Ultramassive black holes are more common than we thought
The biggest black holes out there are way, way bigger — and way more common — than we may have thought, researchers have learned.
Researchers led by astrophysicist Julie Hlavacek-Larrondo said there are "dozens" of such black holes, which may be more than 10 billion times the mass of our Sun.
"Ultramassive black holes — that is, black holes with masses exceeding 10 billion solar masses — are probably not rare; several and even dozens of these colossal black holes may exist," Larrondo, an astrophysicist at Stanford University, told SPACE.com.
Larrondo said at least one black hole could be up to 100 billion times the mass of our Sun, "which really is ultra-big."
Citing data from the National Aeronautics and Space Administration's Chandra X-ray Observatory, researchers found at least 10 black holes between 10 to 40 billion times the mass of the Sun.
They also used radio data from the Very Large Array in New Mexico and the Australia Telescope Compact Array, as well as infrared data from the 2-Micron All-Sky Survey.
Scientists estimate the masses of the black holes by analyzing the amount of X-rays and radio waves they generate when they eat surrounding gas, dust and stars.
However, these black holes are about 10 times larger than one would expect from the size of their host galaxies.
Study author Andrew Fabian of England's Cambridge University said these results may mean "we don't really understand how the very biggest black holes coexist with their host galaxies."
"It looks like the behavior of these huge black holes has to differ from that of their less massive cousins in an important way," he said.
Researchers theorized the potentially ultramassive black holes, which lie in galaxies at the centers of massive galaxy clusters containing huge amounts of hot gas, may generate the energy outbursts that keep this hot gas from cooling and forming huge numbers of stars.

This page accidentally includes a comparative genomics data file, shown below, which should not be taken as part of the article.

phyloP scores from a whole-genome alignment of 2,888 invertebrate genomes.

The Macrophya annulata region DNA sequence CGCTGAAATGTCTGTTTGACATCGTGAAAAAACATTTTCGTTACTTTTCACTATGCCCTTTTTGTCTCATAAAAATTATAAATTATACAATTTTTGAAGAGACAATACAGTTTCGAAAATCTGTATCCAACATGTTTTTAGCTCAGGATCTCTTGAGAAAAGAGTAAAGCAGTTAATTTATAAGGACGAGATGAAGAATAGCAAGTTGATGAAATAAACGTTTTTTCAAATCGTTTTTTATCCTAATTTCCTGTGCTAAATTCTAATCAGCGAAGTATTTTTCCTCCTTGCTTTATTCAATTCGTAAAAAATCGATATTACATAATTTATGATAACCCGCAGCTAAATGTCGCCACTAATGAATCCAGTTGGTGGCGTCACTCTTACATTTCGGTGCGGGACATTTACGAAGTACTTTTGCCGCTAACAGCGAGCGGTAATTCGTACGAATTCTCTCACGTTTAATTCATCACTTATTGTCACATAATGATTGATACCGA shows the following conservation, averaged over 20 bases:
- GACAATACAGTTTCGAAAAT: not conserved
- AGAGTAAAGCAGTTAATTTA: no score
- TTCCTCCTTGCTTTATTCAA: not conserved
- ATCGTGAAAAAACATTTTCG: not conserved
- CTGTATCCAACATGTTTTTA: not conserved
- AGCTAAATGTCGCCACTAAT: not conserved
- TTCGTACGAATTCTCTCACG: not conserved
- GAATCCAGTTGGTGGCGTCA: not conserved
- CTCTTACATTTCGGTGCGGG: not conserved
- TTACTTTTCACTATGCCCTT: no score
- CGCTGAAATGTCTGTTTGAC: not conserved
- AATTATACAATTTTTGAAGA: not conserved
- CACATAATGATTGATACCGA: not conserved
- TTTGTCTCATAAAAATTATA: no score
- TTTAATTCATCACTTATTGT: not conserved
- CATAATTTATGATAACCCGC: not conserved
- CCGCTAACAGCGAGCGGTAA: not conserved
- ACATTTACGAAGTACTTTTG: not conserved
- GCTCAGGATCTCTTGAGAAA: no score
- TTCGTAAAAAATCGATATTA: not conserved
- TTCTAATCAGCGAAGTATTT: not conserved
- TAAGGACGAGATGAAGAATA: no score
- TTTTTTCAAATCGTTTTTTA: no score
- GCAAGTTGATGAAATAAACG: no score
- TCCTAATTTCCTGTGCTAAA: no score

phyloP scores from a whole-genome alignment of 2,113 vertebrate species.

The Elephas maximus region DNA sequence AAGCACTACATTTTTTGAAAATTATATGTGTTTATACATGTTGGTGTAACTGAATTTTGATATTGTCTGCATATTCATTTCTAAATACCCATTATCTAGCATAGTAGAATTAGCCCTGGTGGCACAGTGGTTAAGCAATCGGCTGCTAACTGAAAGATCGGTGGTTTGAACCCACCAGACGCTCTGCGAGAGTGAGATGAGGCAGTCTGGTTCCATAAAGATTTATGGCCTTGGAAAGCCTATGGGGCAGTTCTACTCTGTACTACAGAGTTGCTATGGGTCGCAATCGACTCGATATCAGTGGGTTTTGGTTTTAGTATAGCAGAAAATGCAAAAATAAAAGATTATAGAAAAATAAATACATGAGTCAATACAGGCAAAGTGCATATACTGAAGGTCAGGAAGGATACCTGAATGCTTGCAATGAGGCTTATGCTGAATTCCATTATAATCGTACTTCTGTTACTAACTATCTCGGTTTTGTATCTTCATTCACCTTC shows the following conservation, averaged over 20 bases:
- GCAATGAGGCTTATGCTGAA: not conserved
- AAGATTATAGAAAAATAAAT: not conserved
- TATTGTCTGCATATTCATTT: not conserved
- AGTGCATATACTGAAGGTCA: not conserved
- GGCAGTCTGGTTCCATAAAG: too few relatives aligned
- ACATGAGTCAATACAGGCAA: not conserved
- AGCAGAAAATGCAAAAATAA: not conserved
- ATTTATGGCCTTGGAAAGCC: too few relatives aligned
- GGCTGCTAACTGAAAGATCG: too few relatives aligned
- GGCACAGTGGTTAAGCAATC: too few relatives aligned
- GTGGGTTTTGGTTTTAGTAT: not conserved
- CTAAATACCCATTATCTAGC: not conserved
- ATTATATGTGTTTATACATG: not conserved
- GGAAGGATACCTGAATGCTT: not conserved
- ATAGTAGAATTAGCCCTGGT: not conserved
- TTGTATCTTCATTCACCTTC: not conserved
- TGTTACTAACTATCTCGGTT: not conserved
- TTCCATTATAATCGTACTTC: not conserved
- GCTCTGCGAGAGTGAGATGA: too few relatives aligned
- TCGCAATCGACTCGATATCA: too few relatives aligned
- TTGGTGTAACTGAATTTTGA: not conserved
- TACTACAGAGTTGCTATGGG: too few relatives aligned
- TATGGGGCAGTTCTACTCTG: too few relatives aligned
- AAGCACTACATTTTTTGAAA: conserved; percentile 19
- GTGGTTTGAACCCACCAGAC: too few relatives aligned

Since the largest black holes can swallow the most gas and power the largest outbursts, astronomers predicted ultramassive black holes probably existed in these galaxy clusters to explain the number of stars contained within them.
The extreme environments of these ultramassive black holes and their galaxies may explain why the standard relationship between galaxies and black holes does not apply here, Space.com said.
"Our next step is to measure the mass of these monster black holes in a similar way to M87, and confirm their existence. I wouldn't be surprised if we end up finding the biggest black holes in the universe," said Larrondo.
"If our results are confirmed, they will have important ramifications for understanding the formation and evolution of black holes across cosmic time," she added.
Larrondo also said that while current models of black hole evolution "can explain ultramassive black holes," one has to "push the models to do so."
She theorized the supermassive black holes exist very early on after the Big Bang, and appeared to exist when the universe was still very young, only five percent of its actual age.
Larrondo said the good news is that the upcoming James Webb Space Telescope will be able to provide some answers.
That telescope, considered a successor to the Hubble Space Telescope, is due to launch in 2018. Larrondo said it "will have the power to observe the formation of the first supermassive black holes." — TJD, GMA News